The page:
There have been several seasons of uncertainty in my life. One, when in college. My dorm was Pinal Hall, under the Wildcat stadium at the University of Arizona. My window looked out over 6th Street. It was alive on game night.
Because the dorm was within the structure of the stadium, it was concrete all around. The ceiling mirrored the steps of the stadium. The cheering, excitement, and energy of game night was often in stark contrast to the everyday grey. As any student in a dorm room, I attempted to bring in some cheer and color with my stuff and a few posters.
Perhaps one of the reasons I hung one particular poster was also because my good friend and roommate often reminded me he was agnostic. I can still see it’s mountain scene with blue sky as the backdrop. The poster quoted Hebrews 11:1 — “faith is the assurance of things hoped for, the conviction of things not seen.”
I really hung the poster because I needed to be reminded of that truth in what sometimes felt like a faithless place. It was a time when my world was being re-ordered and I had great uncertainty about how to navigate life and find my own agency. There are days in which it feels likewise in this season, too. It is not a spiritual crisis as much as this season can feel like a drought, or the water in the well is so far down and so hard to reach.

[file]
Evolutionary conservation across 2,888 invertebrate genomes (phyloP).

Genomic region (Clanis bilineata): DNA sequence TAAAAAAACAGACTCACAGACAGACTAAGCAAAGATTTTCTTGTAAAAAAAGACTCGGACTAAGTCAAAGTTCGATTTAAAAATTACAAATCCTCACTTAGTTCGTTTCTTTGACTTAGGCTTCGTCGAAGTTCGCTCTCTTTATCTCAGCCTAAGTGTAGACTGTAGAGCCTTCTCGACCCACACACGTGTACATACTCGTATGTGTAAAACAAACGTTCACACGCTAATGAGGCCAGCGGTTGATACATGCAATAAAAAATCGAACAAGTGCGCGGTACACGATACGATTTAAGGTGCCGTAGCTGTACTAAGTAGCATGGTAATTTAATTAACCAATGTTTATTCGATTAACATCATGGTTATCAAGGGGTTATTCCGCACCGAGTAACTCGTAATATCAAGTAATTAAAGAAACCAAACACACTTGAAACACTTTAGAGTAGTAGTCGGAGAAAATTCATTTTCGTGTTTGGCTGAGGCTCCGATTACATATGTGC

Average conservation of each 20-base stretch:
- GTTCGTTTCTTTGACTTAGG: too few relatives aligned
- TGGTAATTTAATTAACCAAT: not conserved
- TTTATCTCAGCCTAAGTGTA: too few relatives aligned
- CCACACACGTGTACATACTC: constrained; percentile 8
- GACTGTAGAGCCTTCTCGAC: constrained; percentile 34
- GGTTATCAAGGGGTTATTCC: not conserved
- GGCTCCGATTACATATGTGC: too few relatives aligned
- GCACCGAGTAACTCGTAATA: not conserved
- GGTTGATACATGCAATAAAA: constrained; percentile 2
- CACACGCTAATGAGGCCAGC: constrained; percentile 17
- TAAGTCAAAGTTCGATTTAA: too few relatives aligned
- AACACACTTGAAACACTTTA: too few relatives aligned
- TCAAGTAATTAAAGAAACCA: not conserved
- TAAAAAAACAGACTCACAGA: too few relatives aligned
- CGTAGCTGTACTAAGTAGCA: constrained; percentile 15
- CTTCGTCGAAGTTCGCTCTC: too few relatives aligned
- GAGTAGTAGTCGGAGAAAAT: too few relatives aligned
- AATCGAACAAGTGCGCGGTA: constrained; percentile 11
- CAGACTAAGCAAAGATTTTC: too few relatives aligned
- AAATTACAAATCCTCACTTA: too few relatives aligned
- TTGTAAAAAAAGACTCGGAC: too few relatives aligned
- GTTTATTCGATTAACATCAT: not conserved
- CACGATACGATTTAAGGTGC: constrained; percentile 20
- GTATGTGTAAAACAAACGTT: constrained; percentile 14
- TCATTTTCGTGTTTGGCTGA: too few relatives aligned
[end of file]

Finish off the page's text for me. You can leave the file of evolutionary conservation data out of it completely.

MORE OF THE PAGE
John Wesley, the founder of our Methodist movement described such a season in his life before his 1738 Aldersgate experience when his faith was confirmed. Wesley’s good spiritual friend, Peter Böhler said to him, “preach faith till you have it.” Böhler was not encouraging Wesley to fake the faith or be a hypocrite, but rather to keep seeking faith out. Most of the best preaching is about questioning and seeking.
That is a good place to be right now — in 2020 — questioning and seeking from a footing of hope and conviction. We don’t have all the answers for the perplexing questions and challenges of this day, but the conviction that God is with us and God has a future for us, which is one of life, is forever true and firm. That is the solid ground in this sinking sand experience of today.
Even when the ball games are on-again and off-again…
Even when we move forward and then retreat…
Even when we think we have clarity and then it becomes a mirage…
…Faith is the assurance of things hoped for, the conviction of things not seen.
In Faith and Hope,